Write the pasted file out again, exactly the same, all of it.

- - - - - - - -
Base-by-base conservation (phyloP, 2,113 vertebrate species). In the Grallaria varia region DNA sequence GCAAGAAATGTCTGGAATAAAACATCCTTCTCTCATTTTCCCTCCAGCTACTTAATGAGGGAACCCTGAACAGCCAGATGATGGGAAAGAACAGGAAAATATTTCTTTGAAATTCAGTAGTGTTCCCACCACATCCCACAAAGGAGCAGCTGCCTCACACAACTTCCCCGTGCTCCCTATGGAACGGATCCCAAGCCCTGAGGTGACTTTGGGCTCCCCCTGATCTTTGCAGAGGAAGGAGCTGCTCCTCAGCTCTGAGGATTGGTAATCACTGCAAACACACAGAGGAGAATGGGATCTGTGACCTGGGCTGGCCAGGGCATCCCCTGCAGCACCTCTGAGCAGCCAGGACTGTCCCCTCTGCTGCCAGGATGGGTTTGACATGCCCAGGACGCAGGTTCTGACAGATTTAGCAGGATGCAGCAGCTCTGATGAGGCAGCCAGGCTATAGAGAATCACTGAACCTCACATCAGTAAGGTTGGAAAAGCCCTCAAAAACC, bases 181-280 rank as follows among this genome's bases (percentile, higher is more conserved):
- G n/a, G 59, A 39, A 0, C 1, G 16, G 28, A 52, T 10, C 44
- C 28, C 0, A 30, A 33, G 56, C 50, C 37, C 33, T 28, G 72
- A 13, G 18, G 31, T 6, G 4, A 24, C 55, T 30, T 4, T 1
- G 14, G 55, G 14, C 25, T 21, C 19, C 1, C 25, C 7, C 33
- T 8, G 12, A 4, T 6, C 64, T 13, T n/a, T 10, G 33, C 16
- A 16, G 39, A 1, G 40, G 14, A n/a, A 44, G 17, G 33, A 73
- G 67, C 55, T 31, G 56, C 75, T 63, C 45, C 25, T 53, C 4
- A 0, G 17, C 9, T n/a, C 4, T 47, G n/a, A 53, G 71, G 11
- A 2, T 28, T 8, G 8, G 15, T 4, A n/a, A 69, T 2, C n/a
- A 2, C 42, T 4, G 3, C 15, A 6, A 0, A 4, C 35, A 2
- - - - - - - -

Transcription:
Base-by-base conservation (phyloP, 2,113 vertebrate species). In the Grallaria varia region DNA sequence GCAAGAAATGTCTGGAATAAAACATCCTTCTCTCATTTTCCCTCCAGCTACTTAATGAGGGAACCCTGAACAGCCAGATGATGGGAAAGAACAGGAAAATATTTCTTTGAAATTCAGTAGTGTTCCCACCACATCCCACAAAGGAGCAGCTGCCTCACACAACTTCCCCGTGCTCCCTATGGAACGGATCCCAAGCCCTGAGGTGACTTTGGGCTCCCCCTGATCTTTGCAGAGGAAGGAGCTGCTCCTCAGCTCTGAGGATTGGTAATCACTGCAAACACACAGAGGAGAATGGGATCTGTGACCTGGGCTGGCCAGGGCATCCCCTGCAGCACCTCTGAGCAGCCAGGACTGTCCCCTCTGCTGCCAGGATGGGTTTGACATGCCCAGGACGCAGGTTCTGACAGATTTAGCAGGATGCAGCAGCTCTGATGAGGCAGCCAGGCTATAGAGAATCACTGAACCTCACATCAGTAAGGTTGGAAAAGCCCTCAAAAACC, bases 181-280 rank as follows among this genome's bases (percentile, higher is more conserved):
- G n/a, G 59, A 39, A 0, C 1, G 16, G 28, A 52, T 10, C 44
- C 28, C 0, A 30, A 33, G 56, C 50, C 37, C 33, T 28, G 72
- A 13, G 18, G 31, T 6, G 4, A 24, C 55, T 30, T 4, T 1
- G 14, G 55, G 14, C 25, T 21, C 19, C 1, C 25, C 7, C 33
- T 8, G 12, A 4, T 6, C 64, T 13, T n/a, T 10, G 33, C 16
- A 16, G 39, A 1, G 40, G 14, A n/a, A 44, G 17, G 33, A 73
- G 67, C 55, T 31, G 56, C 75, T 63, C 45, C 25, T 53, C 4
- A 0, G 17, C 9, T n/a, C 4, T 47, G n/a, A 53, G 71, G 11
- A 2, T 28, T 8, G 8, G 15, T 4, A n/a, A 69, T 2, C n/a
- A 2, C 42, T 4, G 3, C 15, A 6, A 0, A 4, C 35, A 2